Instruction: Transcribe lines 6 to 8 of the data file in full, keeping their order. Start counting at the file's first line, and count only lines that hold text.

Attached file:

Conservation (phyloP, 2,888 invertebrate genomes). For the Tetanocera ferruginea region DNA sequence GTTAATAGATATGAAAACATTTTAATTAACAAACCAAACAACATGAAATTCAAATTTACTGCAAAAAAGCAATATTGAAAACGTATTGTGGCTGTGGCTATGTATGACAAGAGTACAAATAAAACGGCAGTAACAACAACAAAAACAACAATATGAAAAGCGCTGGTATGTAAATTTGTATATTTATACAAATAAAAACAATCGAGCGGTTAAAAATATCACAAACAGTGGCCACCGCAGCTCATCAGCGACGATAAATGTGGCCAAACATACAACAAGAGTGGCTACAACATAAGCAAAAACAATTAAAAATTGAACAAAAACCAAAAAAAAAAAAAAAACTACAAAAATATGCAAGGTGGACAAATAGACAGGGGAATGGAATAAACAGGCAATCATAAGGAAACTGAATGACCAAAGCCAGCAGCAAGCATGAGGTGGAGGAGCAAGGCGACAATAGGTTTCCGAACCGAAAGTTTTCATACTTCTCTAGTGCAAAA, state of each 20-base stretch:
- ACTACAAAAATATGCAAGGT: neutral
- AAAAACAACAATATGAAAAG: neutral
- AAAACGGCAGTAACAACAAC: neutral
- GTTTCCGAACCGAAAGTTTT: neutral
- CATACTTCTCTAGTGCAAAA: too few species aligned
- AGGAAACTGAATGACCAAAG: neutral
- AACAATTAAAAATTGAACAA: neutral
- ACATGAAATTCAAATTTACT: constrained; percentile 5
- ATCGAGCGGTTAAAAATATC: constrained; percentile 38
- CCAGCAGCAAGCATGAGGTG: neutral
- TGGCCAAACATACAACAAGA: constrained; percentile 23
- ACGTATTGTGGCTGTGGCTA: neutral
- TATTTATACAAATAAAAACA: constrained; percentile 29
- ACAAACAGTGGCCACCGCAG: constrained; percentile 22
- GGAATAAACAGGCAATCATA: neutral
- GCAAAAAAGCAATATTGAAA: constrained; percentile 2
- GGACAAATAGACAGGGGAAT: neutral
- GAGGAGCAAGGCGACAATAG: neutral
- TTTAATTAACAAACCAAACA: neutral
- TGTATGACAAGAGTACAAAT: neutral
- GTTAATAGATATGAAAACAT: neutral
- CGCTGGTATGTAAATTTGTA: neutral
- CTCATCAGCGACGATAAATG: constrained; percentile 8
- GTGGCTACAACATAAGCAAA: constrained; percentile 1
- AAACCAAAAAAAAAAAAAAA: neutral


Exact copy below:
- CATACTTCTCTAGTGCAAAA: too few species aligned
- AGGAAACTGAATGACCAAAG: neutral
- AACAATTAAAAATTGAACAA: neutral